Sharonah is an internationally known lecturer on Judeo-Spanish literature and Native American literature and history. She teaches and publishes in English, Spanish, Portuguese, and Hebrew, and is currently working on her PHd dissertation at SUNY, NY.

Lilith and World Mythology
Lilith and other seductresses of world mythology will be analyzed in terms of their portrayal of the female persona throughout history. Lilith, the prototypical Jewish “she-vampire”, is actually a complex composite of Babylonian, ancient Jewish, Moroccan, and finally medieval Christian and Muslim, cosmology. Variants of the Lilth legend have even been found in the New World, where they assumed American Indian characteristics. What is the appeal of Lilith, and what are her roots in written and oral Jewish folklore?

King Arthur and King David/Parallels and Coincidences
The influence of the Old Testament on medieval Christian texts is immense; via two of the best known examples, we will examine that connection. King Arthur and King David are two semi-historical, semi-mythical characters, and the Jewish components of the King David story reappeared again in medieval Christian renderings of King Arthur. By taking apart the narrative structure and organizing both the supernatural and real elements, we will see how Jewish texts influenced European courtly legends.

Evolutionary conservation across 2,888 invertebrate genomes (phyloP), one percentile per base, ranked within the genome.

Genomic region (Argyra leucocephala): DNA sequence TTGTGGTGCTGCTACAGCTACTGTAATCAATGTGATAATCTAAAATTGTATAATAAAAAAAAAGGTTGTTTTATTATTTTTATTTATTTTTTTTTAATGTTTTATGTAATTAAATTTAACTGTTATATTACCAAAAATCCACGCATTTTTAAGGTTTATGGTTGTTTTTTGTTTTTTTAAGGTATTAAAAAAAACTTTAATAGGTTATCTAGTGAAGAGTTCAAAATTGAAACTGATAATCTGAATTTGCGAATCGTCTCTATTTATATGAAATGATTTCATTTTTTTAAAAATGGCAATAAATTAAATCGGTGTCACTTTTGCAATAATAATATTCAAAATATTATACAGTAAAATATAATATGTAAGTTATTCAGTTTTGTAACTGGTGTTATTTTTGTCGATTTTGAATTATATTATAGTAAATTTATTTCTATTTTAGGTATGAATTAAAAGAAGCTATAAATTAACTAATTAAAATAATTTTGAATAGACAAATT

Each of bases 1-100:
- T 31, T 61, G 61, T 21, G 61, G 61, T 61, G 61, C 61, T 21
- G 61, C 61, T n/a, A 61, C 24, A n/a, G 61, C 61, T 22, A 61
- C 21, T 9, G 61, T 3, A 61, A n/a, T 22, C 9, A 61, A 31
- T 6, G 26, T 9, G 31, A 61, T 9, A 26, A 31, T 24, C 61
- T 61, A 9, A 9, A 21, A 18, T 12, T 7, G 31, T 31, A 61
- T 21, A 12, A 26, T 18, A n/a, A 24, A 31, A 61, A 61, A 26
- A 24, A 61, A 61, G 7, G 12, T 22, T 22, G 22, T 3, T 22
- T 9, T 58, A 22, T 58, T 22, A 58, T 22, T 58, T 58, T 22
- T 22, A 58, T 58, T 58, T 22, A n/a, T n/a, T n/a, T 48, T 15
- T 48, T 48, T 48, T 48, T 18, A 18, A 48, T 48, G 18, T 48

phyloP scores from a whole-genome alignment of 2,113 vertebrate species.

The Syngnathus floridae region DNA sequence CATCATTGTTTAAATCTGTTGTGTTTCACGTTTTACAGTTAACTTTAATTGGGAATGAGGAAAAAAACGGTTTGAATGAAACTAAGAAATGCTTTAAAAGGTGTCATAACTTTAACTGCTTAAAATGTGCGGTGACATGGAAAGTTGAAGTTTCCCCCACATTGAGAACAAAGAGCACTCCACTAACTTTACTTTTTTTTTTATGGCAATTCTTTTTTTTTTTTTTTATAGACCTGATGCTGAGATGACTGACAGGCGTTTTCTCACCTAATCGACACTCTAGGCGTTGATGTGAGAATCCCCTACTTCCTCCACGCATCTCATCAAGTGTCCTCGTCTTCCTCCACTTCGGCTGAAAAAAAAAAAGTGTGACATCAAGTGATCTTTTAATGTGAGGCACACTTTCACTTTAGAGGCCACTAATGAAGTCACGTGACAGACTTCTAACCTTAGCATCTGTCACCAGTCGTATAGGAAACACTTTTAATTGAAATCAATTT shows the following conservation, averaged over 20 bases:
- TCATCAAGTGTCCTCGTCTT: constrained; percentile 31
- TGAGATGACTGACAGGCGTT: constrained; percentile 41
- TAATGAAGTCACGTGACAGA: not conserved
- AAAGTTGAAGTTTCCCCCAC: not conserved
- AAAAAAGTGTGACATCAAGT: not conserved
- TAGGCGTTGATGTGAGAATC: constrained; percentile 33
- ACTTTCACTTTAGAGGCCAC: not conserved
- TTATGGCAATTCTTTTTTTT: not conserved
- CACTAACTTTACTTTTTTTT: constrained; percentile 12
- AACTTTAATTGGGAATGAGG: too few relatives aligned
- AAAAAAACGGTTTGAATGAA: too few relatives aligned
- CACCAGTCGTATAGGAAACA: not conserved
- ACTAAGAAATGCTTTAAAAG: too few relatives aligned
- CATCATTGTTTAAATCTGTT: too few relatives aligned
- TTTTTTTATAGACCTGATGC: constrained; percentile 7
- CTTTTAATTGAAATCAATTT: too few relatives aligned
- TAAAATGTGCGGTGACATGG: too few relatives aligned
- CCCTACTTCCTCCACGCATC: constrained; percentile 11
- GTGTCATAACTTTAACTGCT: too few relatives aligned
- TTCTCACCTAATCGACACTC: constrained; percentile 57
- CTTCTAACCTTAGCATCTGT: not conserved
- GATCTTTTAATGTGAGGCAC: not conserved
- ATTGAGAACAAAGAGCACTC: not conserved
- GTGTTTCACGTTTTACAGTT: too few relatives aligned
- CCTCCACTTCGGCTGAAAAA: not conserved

Secret Jews in the Mountains of Peru
Written in the legends of the Spanish Inquisition, as well as controversial Renaissance Jewish texts from the New World, are stories of isolated Jewish communities in the Andes, supposedly existing before the Spanish Conquest. Truth or invention? A combination of hearsay, Inquisition era anti-Semistism, and colonial persecution of the Native Peoples of the Americas gave rise to stories which culminated in the strange case of Antonio Montesinos, in the mid 17th century, who supposedly discovered a tribe of “Jewish Indians” living in the Andean region. The origins of the story, as well as their socio-political implications, will be dealt with in an attempt to understand myth as social commentary.